Krewe du Monde celebrates 25th year of carnival
By Susan Steward / L’Observateur / January 19, 1998
LAPLACE – Krewe du Monde celebrated its silver anniversary Saturday,recognizing 25 years of kings, with a social at Bull’s Corner.
Krewe du Monde means crew of the people. Ron Landry, state senator andcaptain for the krewe’s first two years, said the group got it’s namethrough a contest and Sister Germaine at St. Joan of Arc School came upwith it.
“They had a bunch of names and we selected that one,” he said.
Mardi Gras’ history in the LaPlace starts with the Krewe of Allovus, arecreation group which kicked off Mardi Gras season in LaPlace for 10years. When that group relinquished it, the Jaycees took over, and thenstepped in Krewe du Monde, which has been hosting parades and balls for anumber of years.
Landry said when the group first started, they tried to find people who haddone things in the community, “so we could give them recognition,” hesaid.
Twenty-five years ago, when Krewe du Monde first started with theJaycees, Landry was captain. He said among the responsibilities of thecaptain at that time were to design a crest, design and get doubloonsmade, arrange for the parade, build the float, arrange for the kings balland find costumes for the king and queen.
“I was a one-man show,” Landry laughed.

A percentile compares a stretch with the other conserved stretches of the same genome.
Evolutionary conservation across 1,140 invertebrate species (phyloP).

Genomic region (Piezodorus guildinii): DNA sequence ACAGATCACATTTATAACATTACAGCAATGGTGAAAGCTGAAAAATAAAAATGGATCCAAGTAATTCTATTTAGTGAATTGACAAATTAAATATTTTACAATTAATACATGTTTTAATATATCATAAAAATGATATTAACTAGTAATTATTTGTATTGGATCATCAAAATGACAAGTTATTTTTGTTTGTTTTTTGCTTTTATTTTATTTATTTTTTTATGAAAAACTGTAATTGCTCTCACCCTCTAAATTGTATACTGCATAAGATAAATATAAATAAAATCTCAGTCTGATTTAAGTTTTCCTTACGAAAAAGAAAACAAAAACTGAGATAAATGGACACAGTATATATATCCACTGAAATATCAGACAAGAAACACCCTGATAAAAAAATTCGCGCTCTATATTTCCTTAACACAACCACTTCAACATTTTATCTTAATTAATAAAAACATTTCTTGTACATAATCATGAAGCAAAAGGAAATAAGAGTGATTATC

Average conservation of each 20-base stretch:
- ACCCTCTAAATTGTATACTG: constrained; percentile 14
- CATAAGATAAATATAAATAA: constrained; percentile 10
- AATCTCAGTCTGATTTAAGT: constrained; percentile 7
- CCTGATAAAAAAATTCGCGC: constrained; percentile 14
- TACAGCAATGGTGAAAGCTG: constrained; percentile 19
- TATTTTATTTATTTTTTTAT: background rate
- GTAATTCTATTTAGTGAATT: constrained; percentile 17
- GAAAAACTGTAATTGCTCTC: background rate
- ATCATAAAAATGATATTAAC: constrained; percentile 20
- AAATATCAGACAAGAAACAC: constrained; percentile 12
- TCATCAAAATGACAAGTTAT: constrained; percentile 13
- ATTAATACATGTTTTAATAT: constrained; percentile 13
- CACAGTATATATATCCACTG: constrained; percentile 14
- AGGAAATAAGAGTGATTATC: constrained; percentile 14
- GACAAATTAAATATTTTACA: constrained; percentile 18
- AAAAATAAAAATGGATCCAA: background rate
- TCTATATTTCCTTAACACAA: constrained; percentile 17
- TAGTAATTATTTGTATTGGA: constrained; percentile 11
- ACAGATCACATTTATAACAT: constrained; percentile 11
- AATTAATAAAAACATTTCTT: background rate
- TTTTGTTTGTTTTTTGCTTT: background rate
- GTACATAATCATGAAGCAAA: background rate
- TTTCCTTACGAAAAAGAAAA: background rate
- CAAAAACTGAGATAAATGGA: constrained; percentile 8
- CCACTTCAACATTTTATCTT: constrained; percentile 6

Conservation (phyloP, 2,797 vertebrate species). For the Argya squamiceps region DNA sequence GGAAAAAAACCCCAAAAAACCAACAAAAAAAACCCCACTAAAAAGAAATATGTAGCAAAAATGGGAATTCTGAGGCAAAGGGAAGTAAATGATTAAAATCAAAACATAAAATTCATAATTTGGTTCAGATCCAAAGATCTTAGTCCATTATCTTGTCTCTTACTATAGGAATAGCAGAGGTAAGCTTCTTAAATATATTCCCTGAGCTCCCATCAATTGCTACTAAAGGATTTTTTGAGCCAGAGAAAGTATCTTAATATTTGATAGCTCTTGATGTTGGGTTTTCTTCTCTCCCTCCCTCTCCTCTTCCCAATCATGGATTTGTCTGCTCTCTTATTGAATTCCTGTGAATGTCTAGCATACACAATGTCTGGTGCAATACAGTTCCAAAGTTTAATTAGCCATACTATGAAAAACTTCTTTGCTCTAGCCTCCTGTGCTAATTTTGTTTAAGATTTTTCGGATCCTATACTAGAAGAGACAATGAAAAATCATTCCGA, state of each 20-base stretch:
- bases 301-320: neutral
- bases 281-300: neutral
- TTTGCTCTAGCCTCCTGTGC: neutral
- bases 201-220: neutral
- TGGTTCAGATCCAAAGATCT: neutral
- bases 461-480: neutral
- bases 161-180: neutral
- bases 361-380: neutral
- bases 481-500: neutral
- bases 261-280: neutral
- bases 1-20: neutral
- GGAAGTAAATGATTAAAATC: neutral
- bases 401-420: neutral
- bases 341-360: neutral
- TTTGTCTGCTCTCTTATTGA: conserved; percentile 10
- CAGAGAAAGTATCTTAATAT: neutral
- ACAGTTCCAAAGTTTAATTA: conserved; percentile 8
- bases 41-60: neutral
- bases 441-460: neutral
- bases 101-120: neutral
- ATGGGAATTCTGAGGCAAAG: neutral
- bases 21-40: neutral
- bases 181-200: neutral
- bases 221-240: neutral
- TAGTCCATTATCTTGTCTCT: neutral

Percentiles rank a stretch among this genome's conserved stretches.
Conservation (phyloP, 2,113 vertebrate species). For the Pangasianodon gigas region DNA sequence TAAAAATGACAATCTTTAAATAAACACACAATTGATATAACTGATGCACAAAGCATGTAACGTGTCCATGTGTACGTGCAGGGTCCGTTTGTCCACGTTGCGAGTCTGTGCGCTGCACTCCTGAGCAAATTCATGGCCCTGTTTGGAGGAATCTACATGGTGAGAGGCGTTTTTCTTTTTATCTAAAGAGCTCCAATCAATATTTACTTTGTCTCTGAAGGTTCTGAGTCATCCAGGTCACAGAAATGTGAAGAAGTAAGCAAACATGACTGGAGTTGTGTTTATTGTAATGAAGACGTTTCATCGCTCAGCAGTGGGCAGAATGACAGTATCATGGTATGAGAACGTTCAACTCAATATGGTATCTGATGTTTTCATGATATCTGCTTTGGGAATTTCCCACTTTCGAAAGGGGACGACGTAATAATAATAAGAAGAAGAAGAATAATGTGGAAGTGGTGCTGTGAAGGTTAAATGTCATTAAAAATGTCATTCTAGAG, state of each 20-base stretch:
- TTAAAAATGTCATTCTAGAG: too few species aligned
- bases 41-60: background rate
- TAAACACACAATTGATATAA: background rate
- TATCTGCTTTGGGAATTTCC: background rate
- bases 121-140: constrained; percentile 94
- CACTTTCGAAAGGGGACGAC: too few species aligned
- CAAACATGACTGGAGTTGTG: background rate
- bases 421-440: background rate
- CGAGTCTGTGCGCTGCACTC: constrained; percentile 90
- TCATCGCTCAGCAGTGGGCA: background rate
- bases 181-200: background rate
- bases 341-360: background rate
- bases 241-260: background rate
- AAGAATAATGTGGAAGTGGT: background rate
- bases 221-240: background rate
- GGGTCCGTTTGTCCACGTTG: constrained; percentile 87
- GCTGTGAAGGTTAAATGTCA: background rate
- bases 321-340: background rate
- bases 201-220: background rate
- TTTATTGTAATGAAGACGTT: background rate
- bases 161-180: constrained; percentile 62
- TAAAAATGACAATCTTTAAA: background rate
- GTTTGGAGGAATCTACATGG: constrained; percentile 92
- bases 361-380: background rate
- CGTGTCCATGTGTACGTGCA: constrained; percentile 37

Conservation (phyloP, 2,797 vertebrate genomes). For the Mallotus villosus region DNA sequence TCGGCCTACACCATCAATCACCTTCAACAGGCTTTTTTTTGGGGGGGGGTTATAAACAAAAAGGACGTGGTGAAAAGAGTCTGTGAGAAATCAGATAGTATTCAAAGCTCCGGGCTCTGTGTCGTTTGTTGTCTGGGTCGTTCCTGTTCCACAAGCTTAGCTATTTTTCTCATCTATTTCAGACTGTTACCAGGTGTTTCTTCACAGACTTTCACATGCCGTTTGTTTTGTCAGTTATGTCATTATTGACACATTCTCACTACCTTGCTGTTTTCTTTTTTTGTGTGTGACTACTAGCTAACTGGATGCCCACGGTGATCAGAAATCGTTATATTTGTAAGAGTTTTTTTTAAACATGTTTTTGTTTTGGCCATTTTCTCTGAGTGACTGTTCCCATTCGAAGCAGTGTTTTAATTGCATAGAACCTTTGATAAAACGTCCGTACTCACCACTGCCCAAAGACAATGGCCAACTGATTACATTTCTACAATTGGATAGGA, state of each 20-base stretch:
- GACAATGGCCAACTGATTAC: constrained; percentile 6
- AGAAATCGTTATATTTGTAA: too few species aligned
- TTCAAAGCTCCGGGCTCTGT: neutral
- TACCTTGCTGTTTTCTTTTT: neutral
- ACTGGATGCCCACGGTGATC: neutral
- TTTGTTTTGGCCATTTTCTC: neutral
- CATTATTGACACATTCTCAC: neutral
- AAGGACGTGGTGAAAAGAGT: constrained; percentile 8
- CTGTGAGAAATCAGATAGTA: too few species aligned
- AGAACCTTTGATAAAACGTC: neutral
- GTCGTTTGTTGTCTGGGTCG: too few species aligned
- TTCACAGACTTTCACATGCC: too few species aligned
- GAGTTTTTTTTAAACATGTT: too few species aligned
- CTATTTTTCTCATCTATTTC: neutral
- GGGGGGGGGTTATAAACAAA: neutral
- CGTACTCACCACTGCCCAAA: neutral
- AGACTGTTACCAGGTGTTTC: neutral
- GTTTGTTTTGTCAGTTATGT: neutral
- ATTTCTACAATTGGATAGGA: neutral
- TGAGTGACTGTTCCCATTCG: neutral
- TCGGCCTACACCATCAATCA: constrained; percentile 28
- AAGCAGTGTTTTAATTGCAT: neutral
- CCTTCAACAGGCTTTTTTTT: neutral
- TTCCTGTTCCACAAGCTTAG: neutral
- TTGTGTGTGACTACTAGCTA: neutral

Landry said he even remembers gluing stones on costumes and otherparade paraphernalia as part of the costumes he and some of the othermembers of the group made.
“I remember at one of the early parades we got ready to pull off, and Irealized I didn’t have my beard, so I had to send a deputy home to get mybeard,” he recalled.
As far as the floats go, many are handmade because some participants optto build their own. Others are rented.
Sixteenth king Delton Arceneaux said doubloons and throws can get quiteexpensive.
“It costs several hundred dollars to throw things away,” he said. “It’s notcheap.”
Arceneaux noted the most significant thing about Krewe du Monde’s yearlyactivities is that it keeps the Mardi Gras tradition alive in the RiverParishes.
“It recognizes the kings and dukes, of whom are professional leaders inthe community,” he said.
Arceneaux said Mardi Gras is certainly alive in a big area like NewOrleans, but to keep it alive in a small area like LaPlace is “reallysomething great.”
“It helps to bring the local community together,” he added.
Local people get ready several days in advance by blocking off theirdriveways and streets. The parade begins at the Belle Terre subdivisionand rolls down Airline Highway.
Twenty-first king Bill Birner said every year the Krewe gets together fora special dinner. He noted that the Saturday night affair was the first todraw as many kings. In all, 15 showed up.
Former captain Don Mince said he has experienced a great sense ofhumanitarianism as a participant in the organization.
“I know I give freely of my time; it’s a great thing,” he told the group. Aside from that, Mince said the organization started with a very smallcrew and has grown to hundreds and attracted thousands of people whomarch in the parade.
“We help boost the local economy by getting folks out, and in turn theypatronize local businesses,” he said.
Mince also noted that many marchers in the parade are from the local highschools and surrounding organizations.
“This gives everyone a chance to come out and display talent and gettogether as a community,” Mince said.
Krewe du Monde’s parade will roll through LaPlace Feb. 22.
The group is looking for pictures from years one, two and three. If you oranyone you know has any, contact Don Mince at 651-6000.
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